Article published: Friday, March 1st 2013
A fight to save the derelict Ancoats Dispensary is bringing together a fractured community.
Jacqui Marston was at the vigil outside Ancoats Hospital in New Islington, explaining how she was told that the council would subject her home to compulsory purchase. “They had a great big map. On this map were purple splodges, and those purple splodges were the demolition sites. And I happened to live in one of them.”
Marston’s home was demolished as part of New Labour’s regeneration of inner cities, where streets of decrepit council housing were cleared by government agencies to make way for upmarket private developments. New Islington in Ancoats was built in place of the impoverished Cardroom Estate as a showcase “millennium community” for this new “city living” lifestyle under the stewardship of developers Urban Splash.
The intended 1,400 new homes, less than one tenth of which would have been social housing, never materialised. Urban Splash received significant public assistance in developing the site when work began 11 years ago, including land provided by Manchester City Council and £22m from the Homes and Communities Agency. But the property market crashed and only 179 homes were built, around 50 of which are social houses for resettled Cardroom Estate residents.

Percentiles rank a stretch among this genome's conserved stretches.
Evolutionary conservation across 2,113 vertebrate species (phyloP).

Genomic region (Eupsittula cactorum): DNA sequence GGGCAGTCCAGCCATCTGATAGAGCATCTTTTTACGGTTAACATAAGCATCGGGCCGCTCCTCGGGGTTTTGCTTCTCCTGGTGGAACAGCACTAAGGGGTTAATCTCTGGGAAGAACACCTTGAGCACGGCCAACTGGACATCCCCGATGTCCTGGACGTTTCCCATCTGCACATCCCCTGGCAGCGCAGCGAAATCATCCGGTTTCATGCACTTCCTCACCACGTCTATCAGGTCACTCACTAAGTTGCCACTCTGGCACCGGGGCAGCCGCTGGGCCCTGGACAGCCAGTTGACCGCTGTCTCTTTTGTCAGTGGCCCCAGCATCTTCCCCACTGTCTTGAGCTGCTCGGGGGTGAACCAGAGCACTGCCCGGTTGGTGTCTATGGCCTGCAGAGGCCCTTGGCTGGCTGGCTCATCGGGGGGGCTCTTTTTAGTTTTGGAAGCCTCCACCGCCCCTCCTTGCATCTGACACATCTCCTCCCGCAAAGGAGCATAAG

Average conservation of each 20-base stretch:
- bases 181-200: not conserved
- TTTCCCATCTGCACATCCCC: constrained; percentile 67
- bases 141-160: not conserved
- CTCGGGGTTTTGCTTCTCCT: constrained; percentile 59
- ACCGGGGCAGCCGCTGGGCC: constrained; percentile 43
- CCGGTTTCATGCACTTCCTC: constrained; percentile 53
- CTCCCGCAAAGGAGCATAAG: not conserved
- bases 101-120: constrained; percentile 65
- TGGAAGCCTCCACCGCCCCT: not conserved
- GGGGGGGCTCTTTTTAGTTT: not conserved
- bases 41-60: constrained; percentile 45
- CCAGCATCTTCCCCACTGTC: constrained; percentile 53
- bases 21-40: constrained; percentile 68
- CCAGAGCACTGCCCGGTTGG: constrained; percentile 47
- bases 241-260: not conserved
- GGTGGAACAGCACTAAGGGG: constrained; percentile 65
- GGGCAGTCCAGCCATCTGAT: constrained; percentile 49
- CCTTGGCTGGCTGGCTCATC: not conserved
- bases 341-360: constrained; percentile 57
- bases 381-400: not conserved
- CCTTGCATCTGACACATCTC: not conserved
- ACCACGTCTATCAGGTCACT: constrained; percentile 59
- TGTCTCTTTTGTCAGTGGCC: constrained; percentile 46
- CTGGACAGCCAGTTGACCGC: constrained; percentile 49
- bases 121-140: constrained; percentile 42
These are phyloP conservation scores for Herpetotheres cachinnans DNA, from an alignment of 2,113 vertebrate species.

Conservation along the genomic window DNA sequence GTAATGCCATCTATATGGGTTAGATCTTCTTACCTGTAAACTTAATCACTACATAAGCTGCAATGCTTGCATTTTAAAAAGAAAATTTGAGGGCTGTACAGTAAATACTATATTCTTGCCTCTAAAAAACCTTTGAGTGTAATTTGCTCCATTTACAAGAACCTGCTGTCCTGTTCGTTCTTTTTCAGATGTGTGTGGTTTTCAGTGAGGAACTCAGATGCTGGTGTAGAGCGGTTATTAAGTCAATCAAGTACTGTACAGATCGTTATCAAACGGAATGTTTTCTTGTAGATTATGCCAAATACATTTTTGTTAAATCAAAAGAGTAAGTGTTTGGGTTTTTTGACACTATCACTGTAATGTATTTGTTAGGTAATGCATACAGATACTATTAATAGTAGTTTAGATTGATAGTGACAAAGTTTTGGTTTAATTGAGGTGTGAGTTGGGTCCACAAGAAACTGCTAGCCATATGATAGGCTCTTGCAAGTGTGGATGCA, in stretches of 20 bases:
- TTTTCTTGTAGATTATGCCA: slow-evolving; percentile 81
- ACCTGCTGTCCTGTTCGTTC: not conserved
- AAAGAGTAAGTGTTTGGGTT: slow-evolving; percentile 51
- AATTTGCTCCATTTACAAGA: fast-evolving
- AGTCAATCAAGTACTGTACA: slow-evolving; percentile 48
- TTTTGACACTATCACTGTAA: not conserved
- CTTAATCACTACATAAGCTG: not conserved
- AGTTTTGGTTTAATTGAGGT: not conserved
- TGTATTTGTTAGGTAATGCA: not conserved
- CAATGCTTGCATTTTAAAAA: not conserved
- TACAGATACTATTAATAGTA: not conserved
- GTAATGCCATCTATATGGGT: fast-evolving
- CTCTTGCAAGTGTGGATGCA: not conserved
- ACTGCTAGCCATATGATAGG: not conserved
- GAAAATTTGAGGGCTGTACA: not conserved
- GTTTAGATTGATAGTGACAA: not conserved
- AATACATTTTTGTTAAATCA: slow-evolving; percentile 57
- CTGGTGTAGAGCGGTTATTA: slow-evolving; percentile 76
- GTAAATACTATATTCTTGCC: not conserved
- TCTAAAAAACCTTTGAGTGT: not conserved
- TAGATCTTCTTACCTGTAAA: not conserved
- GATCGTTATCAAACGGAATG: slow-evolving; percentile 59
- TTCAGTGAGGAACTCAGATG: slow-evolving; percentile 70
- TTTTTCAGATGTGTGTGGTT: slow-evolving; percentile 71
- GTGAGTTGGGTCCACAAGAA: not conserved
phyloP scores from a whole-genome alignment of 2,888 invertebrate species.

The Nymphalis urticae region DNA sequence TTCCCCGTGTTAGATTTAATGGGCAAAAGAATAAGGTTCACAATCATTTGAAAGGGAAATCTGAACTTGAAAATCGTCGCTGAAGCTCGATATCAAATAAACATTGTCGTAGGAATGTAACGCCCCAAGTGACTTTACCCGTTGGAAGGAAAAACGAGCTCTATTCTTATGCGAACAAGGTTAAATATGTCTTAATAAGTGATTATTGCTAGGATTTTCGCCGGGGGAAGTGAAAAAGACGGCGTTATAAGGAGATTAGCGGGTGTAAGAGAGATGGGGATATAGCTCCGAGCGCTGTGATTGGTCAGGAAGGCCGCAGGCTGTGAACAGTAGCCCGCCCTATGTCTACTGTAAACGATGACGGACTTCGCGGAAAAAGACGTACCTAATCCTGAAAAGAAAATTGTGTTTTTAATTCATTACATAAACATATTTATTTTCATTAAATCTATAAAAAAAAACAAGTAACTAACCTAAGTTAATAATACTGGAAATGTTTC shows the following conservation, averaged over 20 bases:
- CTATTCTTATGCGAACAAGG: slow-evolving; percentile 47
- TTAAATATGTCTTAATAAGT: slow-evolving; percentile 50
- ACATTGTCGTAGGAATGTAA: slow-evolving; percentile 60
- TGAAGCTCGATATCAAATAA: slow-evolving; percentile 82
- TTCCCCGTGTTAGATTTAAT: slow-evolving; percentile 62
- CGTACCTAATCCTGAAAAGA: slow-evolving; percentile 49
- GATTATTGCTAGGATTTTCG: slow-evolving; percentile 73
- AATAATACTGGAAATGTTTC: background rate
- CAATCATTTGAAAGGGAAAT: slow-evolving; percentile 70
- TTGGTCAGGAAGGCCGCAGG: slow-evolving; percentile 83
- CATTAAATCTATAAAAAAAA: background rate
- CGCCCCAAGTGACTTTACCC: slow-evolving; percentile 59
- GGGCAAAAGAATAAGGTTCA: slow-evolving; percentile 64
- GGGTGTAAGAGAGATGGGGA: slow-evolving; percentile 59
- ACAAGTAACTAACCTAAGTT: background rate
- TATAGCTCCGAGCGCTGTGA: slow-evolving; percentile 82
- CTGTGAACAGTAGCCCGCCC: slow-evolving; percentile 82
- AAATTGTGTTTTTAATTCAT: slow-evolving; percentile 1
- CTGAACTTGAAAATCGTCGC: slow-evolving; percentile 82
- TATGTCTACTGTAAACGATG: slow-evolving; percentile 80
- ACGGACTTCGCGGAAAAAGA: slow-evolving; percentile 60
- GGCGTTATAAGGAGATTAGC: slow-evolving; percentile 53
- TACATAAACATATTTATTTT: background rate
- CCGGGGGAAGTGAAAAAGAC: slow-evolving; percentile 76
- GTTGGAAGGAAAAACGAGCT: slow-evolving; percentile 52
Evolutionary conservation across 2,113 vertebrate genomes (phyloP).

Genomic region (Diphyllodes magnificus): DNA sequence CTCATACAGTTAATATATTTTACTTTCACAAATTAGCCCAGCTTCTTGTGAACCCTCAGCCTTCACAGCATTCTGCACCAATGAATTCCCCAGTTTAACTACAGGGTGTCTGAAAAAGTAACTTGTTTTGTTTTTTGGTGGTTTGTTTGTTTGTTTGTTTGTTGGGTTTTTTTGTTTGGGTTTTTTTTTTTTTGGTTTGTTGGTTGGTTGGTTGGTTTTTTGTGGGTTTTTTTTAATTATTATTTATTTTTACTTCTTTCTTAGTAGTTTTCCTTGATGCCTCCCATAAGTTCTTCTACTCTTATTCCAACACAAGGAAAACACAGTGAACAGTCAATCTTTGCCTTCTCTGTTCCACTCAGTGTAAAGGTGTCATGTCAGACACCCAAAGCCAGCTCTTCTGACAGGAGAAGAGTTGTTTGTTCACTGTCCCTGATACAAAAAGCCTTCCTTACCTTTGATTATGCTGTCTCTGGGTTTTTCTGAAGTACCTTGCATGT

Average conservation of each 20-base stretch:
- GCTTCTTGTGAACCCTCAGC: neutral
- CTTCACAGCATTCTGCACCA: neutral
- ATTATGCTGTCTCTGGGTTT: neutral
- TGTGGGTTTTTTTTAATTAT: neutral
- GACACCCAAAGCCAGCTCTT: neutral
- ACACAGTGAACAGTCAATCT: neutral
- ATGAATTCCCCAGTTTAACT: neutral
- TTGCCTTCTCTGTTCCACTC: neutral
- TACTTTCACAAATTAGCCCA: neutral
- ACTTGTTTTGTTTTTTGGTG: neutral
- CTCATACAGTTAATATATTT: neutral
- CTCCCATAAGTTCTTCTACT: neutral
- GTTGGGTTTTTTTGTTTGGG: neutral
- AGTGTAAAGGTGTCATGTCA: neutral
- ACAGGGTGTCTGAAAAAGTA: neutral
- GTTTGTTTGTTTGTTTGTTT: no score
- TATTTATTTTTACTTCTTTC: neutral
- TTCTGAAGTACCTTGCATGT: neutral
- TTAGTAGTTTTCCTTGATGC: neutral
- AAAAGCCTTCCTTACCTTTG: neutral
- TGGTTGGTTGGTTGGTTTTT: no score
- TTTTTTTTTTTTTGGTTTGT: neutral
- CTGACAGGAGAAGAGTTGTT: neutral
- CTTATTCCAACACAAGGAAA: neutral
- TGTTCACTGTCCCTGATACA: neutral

House prices in Greater Manchester have declined for two years, creating an uninviting environment for profit-seeking investors, and the limited access to cheap finance means the originally planned luxury apartments are off in favour of low rise housing when, or if, the market recovers. Today New Islington is an eerie mix of colourful yet isolated apartments, fenced off wasteland, and a canalside marina festooned with Private Property signs.
Ancoats Hospital, a Grade II listed Gothic Revival dispensary precariously supported by scaffolding and lacking its roof and tower, stands in the middle of New Islington. News that Urban Splash had been granted listed building consent to demolish it last summer shocked locals. A campaign, Save Ancoats Dispensary, was quickly formed and, in a demonstration of the enormous strength of feeling in the area, concerned locals have since held a continuous vigil of the threatened building.
“This thing, 1889 is when it was built as a penny dispensary for all the people who were working in the mills around here. It’s got so much history involved I can’t believe it,” said campaigner Liam Ryan. For Ryan, the dispensary was more than just a building. “It’s so much an iconic part of Ancoats. If this goes it’s the last remaining trace,” he explained.
David Lomas, a lifelong Ancoats resident who had stopped to chat to people on the vigil, added, “People were getting hurt in the mills and then they walked over to Ancoats to be looked after. That’s a community building, isn’t it? It’s such a shame. I’ve got plenty of scars which I got fixed here when I was a kid.”